Think of a 2-litre Coke bottle full of air, and how fast that would fly upwards from 10m. Would you really want to be wearing it?
Each scuba dive involves a number of phases that call for different buoyancy-control skills sets.
Each presents hazards, which should be identified, anticipated and prevented or, at worst, coped with and survived.
This phase starts with divers being overweighted. This is inavoidable, because they are carrying a full tank of gas and its weight (about 1kg per 800 litres of air) has to be equalled with enough weight to ensure that they can remain submerged when most of it has been breathed. Otherwise they may be unable to slow their ascent and hold a safety or stage deco stop.
During descent, several problems can occur. Middle-ear squeeze is a likely one.
Divers are taught that if an ear sticks descending, they should halt, rise a little and gently try to equalise. Properly weighted divers in control of their buoyancy can descend very slowly.
To make a fast descent they would need to fin hard, to get, for instance, into the lee of a Maldives reef against strong current. So if an ear sticks, they can halt the descent instantly. Overweighted divers will sink quickly and, if their ears stick, are likely to continue dropping, with additional pain and damage.
Another problem is buddy separation, particularly in poor vis, when one diver sinks faster than the other.
A greater risk is a fast, uncontrolled descent into deep water, especially near walls. Slight overweighting can easily double your initial descent rate, and this will continue to increase as you lose buoyancy through suit compression.
Fast descents can speed the onset and severity of narcosis, put you into the oxygen-toxicity zone, especially if using nitrox, and place you into unplanned-for decompression obligations.
Even highly experienced and qualified divers have died during the descent phase after entering the water with their gas turned off, unable either to breathe or inflate BCs or drysuits to achieve positive buoyancy.
Even instructors have died when swept into the water with their air off.
It's good practice to have your air on and BC inflated enough to provide sufficient buoyancy to keep your head above water whenever there's a risk of falling in, such as when sitting kitted up on a RIB.
We would encourage divers always to check that their own air is turned on.
A risk of the "hands on" buddy check, where another diver checks that your air is on, is that he may turn it off and back half a turn. Your pressure gauge will indicate that your air is on but, at depth, gas-flow could be dangerously restricted.
While swimming around, you will normally want to be neutrally buoyant and neutrally trimmed. Divers who lack good buoyancy skills have to work hard, and so burn far more gas than a buoyancy-savvy buddy.
Overweighted divers are often seen kicking furiously, and doggie-paddling. They are sinking, fighting to stay in midwater. Gas consumption increases dramatically and, on diving holidays, when everyone may have the same-size tank, they are the most likely to have to surface first.
No sensible diver plays the air game, proclaiming either that they use less gas than anyone else or trying to match those who do. However, there's no denying that using far more air than your buddies can cause embarrassment.
Neutral buoyancy helps solve this problem by reducing effort. But simply pumping air into your buoyancy controller, or BC, isn't the best way.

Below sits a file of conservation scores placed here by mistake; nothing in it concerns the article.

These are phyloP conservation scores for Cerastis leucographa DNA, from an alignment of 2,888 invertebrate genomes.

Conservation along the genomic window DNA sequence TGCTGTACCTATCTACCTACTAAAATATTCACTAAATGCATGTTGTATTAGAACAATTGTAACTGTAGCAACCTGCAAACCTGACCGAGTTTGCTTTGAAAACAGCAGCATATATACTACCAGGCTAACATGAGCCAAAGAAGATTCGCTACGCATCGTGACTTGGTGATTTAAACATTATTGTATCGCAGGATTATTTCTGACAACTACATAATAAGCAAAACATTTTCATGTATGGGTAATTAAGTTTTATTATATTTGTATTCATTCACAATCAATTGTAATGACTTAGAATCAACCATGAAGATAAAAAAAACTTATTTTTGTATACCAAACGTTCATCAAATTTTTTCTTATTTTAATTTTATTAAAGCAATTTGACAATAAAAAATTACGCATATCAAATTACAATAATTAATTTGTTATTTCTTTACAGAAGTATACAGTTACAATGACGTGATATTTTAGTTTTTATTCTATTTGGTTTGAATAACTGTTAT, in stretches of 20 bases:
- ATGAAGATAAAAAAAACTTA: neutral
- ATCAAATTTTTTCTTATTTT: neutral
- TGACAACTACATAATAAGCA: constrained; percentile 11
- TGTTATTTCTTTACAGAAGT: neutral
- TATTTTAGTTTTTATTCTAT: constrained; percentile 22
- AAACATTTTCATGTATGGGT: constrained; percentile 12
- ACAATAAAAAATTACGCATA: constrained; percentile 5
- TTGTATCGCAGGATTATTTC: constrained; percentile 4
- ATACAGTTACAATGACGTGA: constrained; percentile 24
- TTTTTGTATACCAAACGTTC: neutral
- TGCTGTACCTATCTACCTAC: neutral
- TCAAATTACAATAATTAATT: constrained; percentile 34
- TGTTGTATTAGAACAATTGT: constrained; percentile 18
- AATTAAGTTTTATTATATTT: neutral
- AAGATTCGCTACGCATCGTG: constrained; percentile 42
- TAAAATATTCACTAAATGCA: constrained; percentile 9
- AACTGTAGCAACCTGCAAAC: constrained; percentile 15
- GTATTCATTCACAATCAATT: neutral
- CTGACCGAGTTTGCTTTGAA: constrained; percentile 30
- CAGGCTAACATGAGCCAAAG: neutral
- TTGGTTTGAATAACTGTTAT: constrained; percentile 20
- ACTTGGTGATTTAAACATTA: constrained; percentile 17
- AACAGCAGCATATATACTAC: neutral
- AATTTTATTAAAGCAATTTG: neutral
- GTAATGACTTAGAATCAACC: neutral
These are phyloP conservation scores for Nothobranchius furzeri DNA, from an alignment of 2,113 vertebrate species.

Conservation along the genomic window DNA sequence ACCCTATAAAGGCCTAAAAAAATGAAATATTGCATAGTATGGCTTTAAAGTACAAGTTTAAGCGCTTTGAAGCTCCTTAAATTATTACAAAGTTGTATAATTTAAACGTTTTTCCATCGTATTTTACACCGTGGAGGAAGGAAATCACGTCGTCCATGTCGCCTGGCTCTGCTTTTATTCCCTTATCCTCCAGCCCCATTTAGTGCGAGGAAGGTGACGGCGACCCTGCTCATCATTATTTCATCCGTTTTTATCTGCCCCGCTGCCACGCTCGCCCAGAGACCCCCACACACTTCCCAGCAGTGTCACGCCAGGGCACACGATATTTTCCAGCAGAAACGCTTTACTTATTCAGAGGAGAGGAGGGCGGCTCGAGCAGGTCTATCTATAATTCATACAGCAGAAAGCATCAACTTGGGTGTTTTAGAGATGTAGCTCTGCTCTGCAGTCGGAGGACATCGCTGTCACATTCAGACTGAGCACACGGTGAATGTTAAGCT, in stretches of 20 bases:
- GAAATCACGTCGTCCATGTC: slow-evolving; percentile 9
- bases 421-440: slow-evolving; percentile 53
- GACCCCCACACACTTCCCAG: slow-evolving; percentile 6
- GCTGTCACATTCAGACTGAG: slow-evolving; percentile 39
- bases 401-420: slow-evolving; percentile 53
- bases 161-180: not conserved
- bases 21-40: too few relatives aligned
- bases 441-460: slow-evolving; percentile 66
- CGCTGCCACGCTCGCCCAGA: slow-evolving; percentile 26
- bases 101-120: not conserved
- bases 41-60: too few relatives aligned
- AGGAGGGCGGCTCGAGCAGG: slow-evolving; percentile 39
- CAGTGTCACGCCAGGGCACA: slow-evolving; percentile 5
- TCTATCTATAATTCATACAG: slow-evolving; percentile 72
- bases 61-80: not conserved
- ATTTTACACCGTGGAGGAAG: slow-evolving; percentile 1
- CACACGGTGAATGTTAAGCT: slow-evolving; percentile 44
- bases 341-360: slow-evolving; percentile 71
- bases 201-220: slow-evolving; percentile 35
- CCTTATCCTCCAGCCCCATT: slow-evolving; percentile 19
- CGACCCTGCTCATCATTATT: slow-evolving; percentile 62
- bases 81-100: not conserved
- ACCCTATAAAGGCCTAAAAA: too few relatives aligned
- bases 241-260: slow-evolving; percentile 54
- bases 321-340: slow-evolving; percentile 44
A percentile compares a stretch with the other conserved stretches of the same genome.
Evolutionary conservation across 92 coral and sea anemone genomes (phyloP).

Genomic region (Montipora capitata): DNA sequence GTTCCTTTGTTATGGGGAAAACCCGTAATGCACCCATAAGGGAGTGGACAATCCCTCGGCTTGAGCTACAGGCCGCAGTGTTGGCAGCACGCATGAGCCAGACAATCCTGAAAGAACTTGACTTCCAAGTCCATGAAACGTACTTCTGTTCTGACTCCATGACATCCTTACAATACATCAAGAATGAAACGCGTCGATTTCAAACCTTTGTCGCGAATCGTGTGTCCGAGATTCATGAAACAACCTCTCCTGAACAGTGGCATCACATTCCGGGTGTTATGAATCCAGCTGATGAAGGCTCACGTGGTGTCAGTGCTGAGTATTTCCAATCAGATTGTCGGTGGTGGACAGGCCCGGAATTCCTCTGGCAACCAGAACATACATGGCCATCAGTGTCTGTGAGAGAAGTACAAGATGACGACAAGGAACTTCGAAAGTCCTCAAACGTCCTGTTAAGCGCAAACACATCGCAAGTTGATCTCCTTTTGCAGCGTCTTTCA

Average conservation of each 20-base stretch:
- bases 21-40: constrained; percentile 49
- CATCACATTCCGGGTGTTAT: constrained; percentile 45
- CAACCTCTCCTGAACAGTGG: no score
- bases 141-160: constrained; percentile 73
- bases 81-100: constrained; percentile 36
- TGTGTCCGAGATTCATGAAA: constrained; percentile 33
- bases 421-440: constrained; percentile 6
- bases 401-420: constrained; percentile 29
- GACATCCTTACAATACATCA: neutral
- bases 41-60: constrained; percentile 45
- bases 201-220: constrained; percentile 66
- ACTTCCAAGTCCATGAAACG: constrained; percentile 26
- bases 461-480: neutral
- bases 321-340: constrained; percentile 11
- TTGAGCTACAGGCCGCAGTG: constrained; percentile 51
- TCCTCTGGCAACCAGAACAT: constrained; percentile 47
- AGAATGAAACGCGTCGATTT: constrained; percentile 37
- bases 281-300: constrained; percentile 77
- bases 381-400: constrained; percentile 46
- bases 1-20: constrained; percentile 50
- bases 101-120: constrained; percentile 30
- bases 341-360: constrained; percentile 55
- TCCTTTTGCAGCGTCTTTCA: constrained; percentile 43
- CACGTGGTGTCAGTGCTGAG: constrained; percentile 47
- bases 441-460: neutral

THE AVERAGE ADULT'S LUNGS can hold about 6 litres of gas, so a full breath provides 6kg of lift or buoyancy. Coincidentally, that's roughly how
much buoyancy many coldwater wetsuits provide.
About 1.5 litres of gas always remain in the lungs to keep them from collapsing. That leaves 4.5 litres that we can move in and out at will; so we can adjust our buoyancy by as much as 4.5kg, or around 20% of the capacity of
a modern recreational BC.
Early aqualung divers used their lungs as BCs, but the thicker your suit and the deeper the dive, the greater the loss of buoyancy and the harder it is to remain neutrally buoyant by using your lungs alone. Eventually it becomes impossible.
The more you overweight, the harder you have to work to control the air in your BC. Each depth change requires that you admit or release air.
Gas expansion and contraction ratios are greatest in the shallows, so buoyancy control is hardest here for overweighted divers.
Neutral trim is an important part of easy diving. Water is 800 times denser than air, and pushing through it is very hard work. To double speed through water takes four times more energy.
Being neutrally buoyant means that you can float effortlessly and minimise gas use, but if you aren't streamlined, swimming is inefficient and tiring.
Working hard and overbreathing under water creates a lot of potential problems. The obvious one is that gas consumption goes up and dive-time goes down, but there are other physiological disadvantages.
Breathing hard increases your inert gas loading. Divers are taught that if they work hard under water, the risk of decompression illness increases. Dive times should be shortened, or safety and deco stops extended, to reduce this, but how often is this considered?
Carbon dioxide retention is also a problem of overbreathing and this tends to exacerbate the effects of narcosis.
Streamlining isn't helped by overweighting. With most weight worn on the waist, your body is naturally pitched feet-down, head-up. More weight increases this tilt. Air in the BC rises to inflate the area behind the shoulders. The incline of your body and air gathered in the BC creates drag.
Reducing weight reduces the amount of air needed to compensate and, in turn, minimises drag from the BC.